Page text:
Tuesday, 11 June 2013

9 - IT at Sea

Mark Maltby
Mark Maltby, what is your background and what is your job on-board the RRS James Cook?

I have a degree in astro-physics and have worked as a commercial pilot in the past. Before working at NOC, I was employed by the British Antarctic Survey where I was stationed at the British Antarctic Station HALLEY for over two years, working as a Electronics Engineer. Now I am what is called a Sea Systems Technician, taking care of all the scientific equipment that is permanently fitted to the ship itself. This includes mainly the acoustic gear, GPS's and the IT.

Could you specify that a bit?

IT setup in the main lab monitoring scientific ship data
For the acoustics its mainly collecting and processing of all the data from the different equipment like ADCP and SWATH (bathymetric profiling equipment), as well as handling the meteorological data. The IT part concerns mostly everything related to computers on the ship, system administration and programing as well as hardware issues. Though, it not only concerns the computers on-board, but also the telephone setup.


On day-to-day basis, what do you spend most of your time on?

We are at sea for 90 to 120 days per year, were we have 12 hours working days. During this time the management of the system takes up a lot of the time, as well as making sure that the specific demands for a particular cruise are met. Every cruise is different from the next not only with regard to the scientists on-board, but also the scientific focus of each expedition. Therefore the requirements change and specific settings have to be adapted. This is one of the more demanding tasks, but it is also what keeps this job so interesting.

Concerning your work, what is the main difference between on land and on sea?

A lot of the purely computational matters are quite similar to the ones on land. The most striking difference is probably the internet connection. Since there is no mobile phone net out here (and obviously no wire connection), we rely on satellite connections which are very costly. Therefore we only have a 256 kb/sec. bandwidth, which is shared by all users on-board. To give you an idea, your common 3G mobile phone is four times as fast. Considering that we are around fifty people on-board the RRS James Cook the experienced connection speed is roughly one two-hundredths of what your modern smart phone can do. This restriction sometimes leads to situations were diplomatic skills are required, since not all people respond equally well to the restrictions it imposes.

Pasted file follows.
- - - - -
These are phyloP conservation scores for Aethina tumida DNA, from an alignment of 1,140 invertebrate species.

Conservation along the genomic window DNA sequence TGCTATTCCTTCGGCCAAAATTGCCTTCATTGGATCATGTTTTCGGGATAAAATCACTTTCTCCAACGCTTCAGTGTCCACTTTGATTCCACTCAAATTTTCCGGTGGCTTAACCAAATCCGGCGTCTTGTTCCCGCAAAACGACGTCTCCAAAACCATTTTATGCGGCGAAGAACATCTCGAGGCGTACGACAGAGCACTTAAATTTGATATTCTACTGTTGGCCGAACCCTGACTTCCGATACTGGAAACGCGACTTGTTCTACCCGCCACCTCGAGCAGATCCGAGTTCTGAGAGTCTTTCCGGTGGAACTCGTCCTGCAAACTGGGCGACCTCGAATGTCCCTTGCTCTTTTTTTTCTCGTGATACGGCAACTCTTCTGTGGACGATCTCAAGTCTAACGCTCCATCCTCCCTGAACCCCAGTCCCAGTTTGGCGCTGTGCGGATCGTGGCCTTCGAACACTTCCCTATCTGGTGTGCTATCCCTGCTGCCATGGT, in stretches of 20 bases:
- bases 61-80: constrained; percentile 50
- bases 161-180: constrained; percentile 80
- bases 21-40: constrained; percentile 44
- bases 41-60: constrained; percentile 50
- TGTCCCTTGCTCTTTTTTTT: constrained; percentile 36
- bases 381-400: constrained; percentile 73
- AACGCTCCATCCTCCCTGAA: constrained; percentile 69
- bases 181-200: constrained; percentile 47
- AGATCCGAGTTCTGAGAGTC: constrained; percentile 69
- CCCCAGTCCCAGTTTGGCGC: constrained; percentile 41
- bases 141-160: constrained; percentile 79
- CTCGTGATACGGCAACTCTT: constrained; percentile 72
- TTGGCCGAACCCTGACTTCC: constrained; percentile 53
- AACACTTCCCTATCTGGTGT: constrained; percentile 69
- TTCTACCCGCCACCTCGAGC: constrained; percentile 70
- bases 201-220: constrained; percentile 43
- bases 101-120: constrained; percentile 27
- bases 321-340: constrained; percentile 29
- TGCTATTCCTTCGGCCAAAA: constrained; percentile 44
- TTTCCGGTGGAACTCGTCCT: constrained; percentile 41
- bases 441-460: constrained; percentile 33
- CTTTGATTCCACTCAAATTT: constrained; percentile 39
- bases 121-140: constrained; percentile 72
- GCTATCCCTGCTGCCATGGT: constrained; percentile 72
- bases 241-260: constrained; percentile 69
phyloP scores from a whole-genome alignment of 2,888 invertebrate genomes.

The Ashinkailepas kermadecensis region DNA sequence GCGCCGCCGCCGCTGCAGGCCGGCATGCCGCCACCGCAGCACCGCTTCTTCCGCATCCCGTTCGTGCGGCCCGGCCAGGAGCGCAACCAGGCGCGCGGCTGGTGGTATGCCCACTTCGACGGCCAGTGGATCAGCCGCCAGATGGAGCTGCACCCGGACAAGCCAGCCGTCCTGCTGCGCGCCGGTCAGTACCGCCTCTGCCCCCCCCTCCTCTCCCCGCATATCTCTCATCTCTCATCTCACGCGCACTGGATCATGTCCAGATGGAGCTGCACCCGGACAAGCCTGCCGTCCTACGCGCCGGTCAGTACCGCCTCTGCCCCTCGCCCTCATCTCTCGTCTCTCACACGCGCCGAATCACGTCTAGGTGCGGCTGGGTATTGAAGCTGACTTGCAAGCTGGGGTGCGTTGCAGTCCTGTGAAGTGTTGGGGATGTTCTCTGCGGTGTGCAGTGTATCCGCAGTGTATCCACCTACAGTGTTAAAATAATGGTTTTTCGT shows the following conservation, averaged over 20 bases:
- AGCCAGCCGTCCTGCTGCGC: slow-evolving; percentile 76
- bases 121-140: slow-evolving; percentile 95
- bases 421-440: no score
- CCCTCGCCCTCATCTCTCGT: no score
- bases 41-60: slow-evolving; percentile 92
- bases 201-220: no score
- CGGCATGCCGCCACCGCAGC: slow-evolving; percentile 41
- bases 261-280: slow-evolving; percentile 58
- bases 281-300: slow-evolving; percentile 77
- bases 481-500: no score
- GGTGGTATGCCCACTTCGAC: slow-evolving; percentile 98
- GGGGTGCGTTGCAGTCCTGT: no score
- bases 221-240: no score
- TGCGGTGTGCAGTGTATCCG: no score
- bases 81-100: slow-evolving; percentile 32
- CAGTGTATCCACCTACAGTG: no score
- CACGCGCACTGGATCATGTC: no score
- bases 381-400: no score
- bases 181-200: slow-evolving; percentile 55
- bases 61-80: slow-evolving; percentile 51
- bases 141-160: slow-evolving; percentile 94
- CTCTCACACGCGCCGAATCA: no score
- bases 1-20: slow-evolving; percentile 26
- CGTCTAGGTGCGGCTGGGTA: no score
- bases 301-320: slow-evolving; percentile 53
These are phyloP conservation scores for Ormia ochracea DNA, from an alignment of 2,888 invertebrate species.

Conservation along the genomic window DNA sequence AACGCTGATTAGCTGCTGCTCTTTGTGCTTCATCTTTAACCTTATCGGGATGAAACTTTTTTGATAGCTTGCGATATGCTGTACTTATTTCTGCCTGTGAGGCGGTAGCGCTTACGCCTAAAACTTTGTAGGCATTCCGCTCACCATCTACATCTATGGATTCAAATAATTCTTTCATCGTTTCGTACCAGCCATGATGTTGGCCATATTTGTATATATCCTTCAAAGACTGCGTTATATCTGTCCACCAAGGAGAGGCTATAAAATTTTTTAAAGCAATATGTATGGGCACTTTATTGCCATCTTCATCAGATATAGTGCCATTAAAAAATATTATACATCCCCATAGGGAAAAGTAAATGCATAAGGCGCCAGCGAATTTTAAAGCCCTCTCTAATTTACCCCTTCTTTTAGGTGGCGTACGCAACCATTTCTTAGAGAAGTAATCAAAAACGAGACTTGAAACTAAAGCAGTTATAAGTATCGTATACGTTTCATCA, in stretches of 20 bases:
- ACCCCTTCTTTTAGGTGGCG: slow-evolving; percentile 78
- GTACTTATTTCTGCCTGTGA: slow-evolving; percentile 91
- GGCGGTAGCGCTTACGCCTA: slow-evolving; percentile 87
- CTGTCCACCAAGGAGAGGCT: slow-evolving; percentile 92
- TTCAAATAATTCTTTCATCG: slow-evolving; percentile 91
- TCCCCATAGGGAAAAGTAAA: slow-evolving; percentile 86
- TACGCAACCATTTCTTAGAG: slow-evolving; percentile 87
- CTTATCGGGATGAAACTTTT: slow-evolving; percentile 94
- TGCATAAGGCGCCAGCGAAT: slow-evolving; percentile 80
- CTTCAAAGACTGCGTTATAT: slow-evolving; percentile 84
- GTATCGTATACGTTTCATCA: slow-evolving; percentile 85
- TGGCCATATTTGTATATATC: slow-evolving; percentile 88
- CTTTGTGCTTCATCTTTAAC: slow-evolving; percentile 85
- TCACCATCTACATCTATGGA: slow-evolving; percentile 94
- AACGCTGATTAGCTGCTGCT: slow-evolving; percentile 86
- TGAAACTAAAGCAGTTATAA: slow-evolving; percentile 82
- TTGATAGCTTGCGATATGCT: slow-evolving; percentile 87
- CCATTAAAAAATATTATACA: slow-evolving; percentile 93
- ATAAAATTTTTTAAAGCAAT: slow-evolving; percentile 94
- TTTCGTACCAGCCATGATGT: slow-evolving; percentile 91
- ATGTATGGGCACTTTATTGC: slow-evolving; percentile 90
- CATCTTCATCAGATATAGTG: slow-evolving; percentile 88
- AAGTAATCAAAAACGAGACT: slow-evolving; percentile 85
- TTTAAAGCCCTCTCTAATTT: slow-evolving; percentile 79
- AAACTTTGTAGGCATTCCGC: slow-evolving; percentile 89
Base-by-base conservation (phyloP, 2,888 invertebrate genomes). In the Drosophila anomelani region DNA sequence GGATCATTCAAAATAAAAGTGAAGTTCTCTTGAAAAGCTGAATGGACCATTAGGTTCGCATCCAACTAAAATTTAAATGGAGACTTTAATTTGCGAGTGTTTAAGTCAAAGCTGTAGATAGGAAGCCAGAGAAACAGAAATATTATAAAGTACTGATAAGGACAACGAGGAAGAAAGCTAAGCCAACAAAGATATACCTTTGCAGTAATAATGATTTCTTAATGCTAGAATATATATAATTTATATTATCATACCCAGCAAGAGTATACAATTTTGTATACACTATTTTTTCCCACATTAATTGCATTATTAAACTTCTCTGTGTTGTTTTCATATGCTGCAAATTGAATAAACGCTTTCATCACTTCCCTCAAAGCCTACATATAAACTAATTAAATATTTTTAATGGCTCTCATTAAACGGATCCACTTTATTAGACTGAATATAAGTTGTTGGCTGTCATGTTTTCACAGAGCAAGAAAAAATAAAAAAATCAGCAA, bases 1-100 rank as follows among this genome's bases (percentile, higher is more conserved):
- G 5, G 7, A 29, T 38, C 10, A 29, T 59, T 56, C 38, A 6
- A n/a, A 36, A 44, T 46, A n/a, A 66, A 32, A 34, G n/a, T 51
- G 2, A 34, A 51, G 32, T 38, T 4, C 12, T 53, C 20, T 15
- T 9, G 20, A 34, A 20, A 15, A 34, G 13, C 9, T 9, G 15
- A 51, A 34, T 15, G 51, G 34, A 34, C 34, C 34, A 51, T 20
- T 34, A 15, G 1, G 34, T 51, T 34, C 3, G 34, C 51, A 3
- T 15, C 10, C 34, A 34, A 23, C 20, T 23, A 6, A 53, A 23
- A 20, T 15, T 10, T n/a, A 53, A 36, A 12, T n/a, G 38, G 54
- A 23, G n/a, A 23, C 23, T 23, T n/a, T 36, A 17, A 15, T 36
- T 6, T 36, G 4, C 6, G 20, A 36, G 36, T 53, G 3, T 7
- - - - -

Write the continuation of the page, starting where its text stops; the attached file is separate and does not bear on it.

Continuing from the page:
What do you do when you have equipment failure ?

Obviously we can't go to the nearest computer store! We carry duplicates of most of our hardware, so that we are able to replace for example computers. But with some of the larger equipment, like the ADCP transponder we are sometimes not able to do anything and have to wait until we reach the next port.

Are you interested in some of the science conducted here on-board? What science do you find most interesting?

Coming from a physical background, I am most interested in the research related to physical oceanography or meteorological, especially the more technical aspects.

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